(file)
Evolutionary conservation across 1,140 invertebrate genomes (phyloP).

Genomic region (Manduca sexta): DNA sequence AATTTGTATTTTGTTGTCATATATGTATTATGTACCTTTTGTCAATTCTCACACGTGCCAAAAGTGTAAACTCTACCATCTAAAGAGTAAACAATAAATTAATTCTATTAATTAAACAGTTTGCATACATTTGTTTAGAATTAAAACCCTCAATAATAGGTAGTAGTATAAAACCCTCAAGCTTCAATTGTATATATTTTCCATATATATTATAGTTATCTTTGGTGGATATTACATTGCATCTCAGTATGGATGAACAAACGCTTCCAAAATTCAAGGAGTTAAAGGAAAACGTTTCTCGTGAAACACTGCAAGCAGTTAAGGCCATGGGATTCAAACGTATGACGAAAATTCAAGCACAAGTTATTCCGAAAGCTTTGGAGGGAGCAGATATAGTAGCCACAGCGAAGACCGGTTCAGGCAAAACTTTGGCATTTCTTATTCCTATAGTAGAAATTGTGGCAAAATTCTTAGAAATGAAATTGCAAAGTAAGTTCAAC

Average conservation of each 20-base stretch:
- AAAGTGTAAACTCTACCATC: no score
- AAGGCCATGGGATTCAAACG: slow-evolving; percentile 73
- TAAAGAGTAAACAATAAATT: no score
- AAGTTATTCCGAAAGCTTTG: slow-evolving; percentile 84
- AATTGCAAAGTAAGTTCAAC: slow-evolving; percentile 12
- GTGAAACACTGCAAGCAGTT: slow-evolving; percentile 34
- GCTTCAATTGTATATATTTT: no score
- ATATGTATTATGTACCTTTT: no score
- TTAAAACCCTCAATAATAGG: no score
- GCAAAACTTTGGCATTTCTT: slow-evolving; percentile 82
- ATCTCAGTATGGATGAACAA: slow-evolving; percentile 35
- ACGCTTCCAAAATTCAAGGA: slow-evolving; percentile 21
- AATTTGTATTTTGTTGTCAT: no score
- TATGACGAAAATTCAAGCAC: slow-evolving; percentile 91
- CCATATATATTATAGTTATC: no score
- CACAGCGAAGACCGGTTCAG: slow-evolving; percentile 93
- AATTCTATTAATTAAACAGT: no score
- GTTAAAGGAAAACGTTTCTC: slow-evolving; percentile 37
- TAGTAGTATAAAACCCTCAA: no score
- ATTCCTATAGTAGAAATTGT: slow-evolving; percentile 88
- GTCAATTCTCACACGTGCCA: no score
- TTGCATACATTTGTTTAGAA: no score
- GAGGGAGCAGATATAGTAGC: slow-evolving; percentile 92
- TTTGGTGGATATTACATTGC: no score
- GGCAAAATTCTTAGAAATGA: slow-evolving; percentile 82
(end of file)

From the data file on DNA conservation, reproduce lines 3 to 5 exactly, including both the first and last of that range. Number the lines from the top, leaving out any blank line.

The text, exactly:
Average conservation of each 20-base stretch:
- AAAGTGTAAACTCTACCATC: no score
- AAGGCCATGGGATTCAAACG: slow-evolving; percentile 73